Almonds offer snacking satisfaction
by Joanie Spencer
When it comes to healthy eating and weight management, snacking has found itself on the minds — and plates — of American consumers. Rather than having three large meals a day, many people are turning toward eating more meals, more frequently and in smaller portions. In fact, the Sterling-Rice Group, Boulder, CO, recently reported that North American and European consumers are snacking twice a day, and snack introductions reached an all-time high of 7,895 total new products worldwide from 2009 to 2010, according to Sterling-Rice research.
Health-conscious consumers are looking for snacks that not only fill them up but also give them energy and taste great — all important qualities in healthy snack foods. This doesn’t mean that baked goods are off-limits; it simply means that smart snackers are turning toward foods that fit the bill. Incorporating almonds into products can transform the perception of a baked food into a better-for-you snacking option.
Almonds are cholesterol-free and low in saturated fat. In 2003, the Food and Drug Administration approved a qualified health claim for use on packaged foods that links daily consumption of 1.5 oz almonds with lower risks of heart disease.
This actually presents opportunity for bakers and snack manufacturers, and almonds, which contain about 6 g protein, 3 g fiber and 9 g monounsaturated fat per 28-g serving, are aiding in that opportunity. In fact, according to the Sterling-Rice Group, the number of snack products that contain almonds increased 68% between 2008 and 2010.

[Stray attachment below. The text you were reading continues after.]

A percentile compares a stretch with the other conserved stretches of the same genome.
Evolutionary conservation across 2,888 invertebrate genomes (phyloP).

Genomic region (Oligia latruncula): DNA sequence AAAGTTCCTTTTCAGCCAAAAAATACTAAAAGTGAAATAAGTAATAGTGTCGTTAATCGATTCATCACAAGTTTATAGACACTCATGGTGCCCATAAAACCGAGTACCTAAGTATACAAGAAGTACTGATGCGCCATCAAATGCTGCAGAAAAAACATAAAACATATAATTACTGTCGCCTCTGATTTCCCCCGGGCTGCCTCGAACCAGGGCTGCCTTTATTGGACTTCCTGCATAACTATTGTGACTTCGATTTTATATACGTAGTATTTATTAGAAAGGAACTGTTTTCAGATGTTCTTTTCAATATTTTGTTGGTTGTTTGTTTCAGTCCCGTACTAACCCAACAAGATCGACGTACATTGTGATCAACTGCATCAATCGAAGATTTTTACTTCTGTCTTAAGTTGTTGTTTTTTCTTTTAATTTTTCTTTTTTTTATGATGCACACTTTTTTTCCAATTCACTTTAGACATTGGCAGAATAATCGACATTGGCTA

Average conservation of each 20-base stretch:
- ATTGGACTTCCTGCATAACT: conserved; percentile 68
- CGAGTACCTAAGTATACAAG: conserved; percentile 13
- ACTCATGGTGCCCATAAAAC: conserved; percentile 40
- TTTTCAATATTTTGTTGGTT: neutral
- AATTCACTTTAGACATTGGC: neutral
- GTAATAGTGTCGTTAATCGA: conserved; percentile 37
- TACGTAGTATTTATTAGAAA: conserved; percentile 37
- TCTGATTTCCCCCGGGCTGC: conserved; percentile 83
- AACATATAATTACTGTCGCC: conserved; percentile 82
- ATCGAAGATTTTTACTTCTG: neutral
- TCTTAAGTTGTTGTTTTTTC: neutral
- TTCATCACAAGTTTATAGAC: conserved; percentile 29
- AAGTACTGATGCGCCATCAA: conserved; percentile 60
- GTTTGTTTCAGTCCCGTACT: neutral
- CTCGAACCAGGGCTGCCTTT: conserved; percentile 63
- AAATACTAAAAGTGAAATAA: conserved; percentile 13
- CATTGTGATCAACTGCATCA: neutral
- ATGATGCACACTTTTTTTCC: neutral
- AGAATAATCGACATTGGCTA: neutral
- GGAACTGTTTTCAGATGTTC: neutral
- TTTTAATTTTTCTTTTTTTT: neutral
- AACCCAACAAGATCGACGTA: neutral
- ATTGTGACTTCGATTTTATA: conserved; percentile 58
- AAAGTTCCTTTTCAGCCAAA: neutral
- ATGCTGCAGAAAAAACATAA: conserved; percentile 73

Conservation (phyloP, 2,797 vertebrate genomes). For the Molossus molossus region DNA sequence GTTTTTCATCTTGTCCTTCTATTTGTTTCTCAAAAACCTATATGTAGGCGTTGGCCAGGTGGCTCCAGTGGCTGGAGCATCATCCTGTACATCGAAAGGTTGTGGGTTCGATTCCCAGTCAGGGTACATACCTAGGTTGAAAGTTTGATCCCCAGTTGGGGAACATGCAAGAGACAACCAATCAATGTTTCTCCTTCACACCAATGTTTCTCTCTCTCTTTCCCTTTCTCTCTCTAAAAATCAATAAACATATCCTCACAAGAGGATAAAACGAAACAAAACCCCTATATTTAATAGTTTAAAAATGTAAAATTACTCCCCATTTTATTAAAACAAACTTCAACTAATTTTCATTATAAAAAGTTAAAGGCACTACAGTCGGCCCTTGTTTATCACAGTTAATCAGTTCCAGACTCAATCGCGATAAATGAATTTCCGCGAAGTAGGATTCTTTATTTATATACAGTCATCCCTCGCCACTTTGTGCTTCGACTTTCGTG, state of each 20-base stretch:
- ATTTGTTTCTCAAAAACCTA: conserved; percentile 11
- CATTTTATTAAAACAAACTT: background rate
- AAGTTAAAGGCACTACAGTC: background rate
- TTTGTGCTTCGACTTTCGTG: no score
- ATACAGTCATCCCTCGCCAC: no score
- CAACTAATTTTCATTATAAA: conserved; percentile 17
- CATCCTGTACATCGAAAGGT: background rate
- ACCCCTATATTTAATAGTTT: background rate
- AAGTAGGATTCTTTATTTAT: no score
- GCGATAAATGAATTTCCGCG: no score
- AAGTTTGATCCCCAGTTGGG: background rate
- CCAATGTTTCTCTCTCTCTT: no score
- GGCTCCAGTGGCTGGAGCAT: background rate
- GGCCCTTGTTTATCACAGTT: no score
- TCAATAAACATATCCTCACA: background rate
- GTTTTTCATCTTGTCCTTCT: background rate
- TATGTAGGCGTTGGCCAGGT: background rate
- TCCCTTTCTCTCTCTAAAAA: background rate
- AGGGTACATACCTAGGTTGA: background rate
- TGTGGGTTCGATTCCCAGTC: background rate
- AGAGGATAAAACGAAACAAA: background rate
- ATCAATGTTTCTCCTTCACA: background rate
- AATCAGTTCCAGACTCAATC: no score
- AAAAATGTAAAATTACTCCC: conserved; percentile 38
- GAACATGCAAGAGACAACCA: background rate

“Consumers are seeking bakery products that can help their families enhance their diets. They are staying away from rich, sugary and calorie-laden products,” said Kantha Shelke, PhD, founder and principal of Corvus Blue LLC, a Chicago-based food science research firm. “Whether toasted, blanched, diced, sliced or crushed, almonds help bakers substitute for part of fat, sugar and even refined flour to create a product that will satisfy quicker and longer.”
From granola and cereal bars to clusters, almonds’ sweetness, crunch and chew provide a variety of opportunities to up the appeal of baked snacks. For example, substituting almond flour for part of the wheat flour in cake, cookie and pastry formulations can add flavor and mouthfeel and improve their health-and-wellness quotient.
When replacing flour with almond flour or almond meal, it is best to reduce the amount of liquid. “Almonds do not absorb water in the manner that wheat starch and protein do,” Dr. Shelke said. “Additionally, the fat content of almonds tends to plasticize the dough and will likely shorten and tenderize the texture of the finished product. Expect a slight decrease in volume when substituting almond flour or meal for wheat or any other grain,” she noted.
Adding diced or crushed almonds into products like scones or biscuits adds a rich taste without the need for additional fat. In this application, Dr. Shelke said, “It is important to ensure that the foundational structure of the product is conditioned and strong enough to hold the pieces without collapsing under their weight. Fortunately, almonds are pretty light and will not make the finished product too dense,” she added.
The Almond Board of California provides extensive information about the nutritional aspects of almonds — and the research supporting the heart health claim — at its website, www.almondboard.com.